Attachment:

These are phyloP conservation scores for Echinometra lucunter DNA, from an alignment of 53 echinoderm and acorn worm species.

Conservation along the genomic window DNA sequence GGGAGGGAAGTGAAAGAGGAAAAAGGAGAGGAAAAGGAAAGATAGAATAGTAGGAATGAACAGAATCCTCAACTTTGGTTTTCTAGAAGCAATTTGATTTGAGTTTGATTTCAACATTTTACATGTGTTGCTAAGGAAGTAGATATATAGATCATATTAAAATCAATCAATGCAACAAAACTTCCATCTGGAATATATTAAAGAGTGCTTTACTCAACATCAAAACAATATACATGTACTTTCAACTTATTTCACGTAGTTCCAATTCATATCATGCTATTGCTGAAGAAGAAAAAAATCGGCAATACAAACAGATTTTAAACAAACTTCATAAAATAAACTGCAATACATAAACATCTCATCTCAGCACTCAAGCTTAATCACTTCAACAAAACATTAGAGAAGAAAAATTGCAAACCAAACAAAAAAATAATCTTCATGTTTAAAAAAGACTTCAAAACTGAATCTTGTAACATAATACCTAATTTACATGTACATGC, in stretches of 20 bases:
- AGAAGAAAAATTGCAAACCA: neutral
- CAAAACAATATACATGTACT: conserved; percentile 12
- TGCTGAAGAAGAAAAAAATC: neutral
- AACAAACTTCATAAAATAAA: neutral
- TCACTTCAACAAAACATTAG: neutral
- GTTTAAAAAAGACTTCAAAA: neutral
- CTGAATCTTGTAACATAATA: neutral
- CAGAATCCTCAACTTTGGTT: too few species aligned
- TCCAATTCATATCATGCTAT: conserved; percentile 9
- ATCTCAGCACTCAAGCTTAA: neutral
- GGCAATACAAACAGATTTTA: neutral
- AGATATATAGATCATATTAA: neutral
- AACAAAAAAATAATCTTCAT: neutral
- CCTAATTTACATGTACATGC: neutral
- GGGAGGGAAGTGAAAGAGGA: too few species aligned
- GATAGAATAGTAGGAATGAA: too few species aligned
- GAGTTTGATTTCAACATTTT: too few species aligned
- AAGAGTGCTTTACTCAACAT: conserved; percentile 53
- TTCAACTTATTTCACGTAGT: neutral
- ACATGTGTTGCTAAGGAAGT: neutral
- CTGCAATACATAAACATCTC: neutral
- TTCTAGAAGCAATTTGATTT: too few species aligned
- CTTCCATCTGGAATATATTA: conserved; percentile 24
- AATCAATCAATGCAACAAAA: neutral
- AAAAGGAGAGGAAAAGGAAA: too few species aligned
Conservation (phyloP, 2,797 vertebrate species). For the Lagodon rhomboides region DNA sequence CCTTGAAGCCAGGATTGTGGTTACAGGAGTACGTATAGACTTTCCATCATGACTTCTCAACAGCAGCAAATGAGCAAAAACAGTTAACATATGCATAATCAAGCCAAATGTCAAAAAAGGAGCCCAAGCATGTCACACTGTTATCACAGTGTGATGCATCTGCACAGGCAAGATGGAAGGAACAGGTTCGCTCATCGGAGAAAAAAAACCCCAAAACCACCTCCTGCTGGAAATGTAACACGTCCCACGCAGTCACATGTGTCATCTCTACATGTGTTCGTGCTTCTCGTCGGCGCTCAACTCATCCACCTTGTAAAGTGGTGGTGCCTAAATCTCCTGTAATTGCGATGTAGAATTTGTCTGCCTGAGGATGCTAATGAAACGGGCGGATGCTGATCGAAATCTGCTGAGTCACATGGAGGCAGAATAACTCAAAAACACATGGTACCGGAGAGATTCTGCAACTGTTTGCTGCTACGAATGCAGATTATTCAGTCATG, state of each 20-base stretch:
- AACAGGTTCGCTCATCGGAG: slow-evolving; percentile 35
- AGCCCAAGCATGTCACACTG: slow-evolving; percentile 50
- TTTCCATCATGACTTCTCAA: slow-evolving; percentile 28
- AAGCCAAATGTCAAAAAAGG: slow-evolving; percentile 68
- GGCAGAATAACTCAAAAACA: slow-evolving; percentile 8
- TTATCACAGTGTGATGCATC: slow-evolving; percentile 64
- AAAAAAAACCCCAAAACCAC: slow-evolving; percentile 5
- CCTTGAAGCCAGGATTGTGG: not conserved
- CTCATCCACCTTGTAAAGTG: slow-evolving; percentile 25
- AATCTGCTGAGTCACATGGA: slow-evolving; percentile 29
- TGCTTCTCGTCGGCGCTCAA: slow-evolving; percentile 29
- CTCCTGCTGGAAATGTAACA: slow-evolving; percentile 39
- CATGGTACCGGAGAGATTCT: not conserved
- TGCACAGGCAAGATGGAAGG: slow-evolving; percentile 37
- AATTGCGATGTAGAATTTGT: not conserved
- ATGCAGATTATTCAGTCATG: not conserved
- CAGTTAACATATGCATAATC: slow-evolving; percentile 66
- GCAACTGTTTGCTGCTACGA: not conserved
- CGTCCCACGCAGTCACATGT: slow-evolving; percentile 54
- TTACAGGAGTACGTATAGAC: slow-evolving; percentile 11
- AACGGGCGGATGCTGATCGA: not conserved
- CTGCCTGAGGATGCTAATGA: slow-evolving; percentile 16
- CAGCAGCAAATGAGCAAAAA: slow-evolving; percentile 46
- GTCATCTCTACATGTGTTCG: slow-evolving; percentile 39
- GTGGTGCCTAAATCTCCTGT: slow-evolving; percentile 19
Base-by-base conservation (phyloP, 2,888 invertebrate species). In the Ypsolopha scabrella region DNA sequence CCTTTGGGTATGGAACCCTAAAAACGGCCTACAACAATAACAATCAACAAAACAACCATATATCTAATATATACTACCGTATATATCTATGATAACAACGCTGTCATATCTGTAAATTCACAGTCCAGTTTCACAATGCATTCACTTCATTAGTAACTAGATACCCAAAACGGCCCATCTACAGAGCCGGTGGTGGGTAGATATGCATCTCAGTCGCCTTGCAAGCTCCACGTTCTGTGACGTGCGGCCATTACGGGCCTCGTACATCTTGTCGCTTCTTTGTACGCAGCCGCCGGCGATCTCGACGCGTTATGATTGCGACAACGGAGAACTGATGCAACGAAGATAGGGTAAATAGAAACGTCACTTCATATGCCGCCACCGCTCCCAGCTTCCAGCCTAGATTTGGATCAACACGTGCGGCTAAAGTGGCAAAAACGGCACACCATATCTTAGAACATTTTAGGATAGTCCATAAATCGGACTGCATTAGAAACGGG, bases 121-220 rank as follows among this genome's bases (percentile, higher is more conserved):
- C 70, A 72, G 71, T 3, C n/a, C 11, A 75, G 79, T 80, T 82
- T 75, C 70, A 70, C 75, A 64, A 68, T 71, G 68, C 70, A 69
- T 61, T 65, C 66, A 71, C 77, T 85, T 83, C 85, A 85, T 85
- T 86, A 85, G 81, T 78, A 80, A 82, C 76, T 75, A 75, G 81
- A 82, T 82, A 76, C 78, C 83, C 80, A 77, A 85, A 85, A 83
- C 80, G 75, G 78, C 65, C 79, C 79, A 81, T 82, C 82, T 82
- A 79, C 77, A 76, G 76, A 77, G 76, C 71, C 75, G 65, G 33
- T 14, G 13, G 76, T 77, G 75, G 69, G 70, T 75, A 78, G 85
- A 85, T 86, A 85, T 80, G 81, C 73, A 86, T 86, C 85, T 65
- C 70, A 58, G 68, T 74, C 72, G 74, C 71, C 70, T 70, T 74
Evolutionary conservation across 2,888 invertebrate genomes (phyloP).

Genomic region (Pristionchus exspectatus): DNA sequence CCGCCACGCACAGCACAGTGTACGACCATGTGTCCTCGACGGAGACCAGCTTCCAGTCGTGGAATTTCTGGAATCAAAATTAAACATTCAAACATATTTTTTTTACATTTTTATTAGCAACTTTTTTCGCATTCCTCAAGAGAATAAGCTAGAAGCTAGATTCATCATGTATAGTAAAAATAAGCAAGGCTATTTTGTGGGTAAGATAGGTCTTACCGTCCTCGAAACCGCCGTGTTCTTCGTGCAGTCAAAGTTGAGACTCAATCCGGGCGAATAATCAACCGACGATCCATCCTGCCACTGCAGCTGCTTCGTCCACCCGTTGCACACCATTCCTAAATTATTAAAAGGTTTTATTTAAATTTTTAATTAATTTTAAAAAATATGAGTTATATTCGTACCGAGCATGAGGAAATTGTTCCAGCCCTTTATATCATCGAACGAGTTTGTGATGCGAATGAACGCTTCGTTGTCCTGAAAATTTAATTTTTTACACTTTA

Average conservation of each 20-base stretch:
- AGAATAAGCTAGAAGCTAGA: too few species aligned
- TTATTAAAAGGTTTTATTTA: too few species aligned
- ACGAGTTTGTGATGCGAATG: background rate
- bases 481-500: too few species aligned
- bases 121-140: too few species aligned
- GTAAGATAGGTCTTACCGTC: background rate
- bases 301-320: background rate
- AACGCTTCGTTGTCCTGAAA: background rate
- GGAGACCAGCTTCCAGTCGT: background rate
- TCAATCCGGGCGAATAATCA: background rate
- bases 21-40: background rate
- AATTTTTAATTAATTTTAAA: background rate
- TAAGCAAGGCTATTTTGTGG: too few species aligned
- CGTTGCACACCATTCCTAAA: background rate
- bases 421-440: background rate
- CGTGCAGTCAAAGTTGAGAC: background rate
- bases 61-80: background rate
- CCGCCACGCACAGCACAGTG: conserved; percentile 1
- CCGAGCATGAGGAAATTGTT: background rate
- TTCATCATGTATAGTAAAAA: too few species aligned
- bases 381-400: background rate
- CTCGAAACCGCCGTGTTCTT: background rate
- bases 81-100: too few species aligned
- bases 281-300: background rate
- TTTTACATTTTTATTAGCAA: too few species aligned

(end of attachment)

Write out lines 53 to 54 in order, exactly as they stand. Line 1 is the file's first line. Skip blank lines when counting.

- GTGGTGCCTAAATCTCCTGT: slow-evolving; percentile 19
Base-by-base conservation (phyloP, 2,888 invertebrate species). In the Ypsolopha scabrella region DNA sequence CCTTTGGGTATGGAACCCTAAAAACGGCCTACAACAATAACAATCAACAAAACAACCATATATCTAATATATACTACCGTATATATCTATGATAACAACGCTGTCATATCTGTAAATTCACAGTCCAGTTTCACAATGCATTCACTTCATTAGTAACTAGATACCCAAAACGGCCCATCTACAGAGCCGGTGGTGGGTAGATATGCATCTCAGTCGCCTTGCAAGCTCCACGTTCTGTGACGTGCGGCCATTACGGGCCTCGTACATCTTGTCGCTTCTTTGTACGCAGCCGCCGGCGATCTCGACGCGTTATGATTGCGACAACGGAGAACTGATGCAACGAAGATAGGGTAAATAGAAACGTCACTTCATATGCCGCCACCGCTCCCAGCTTCCAGCCTAGATTTGGATCAACACGTGCGGCTAAAGTGGCAAAAACGGCACACCATATCTTAGAACATTTTAGGATAGTCCATAAATCGGACTGCATTAGAAACGGG, bases 121-220 rank as follows among this genome's bases (percentile, higher is more conserved):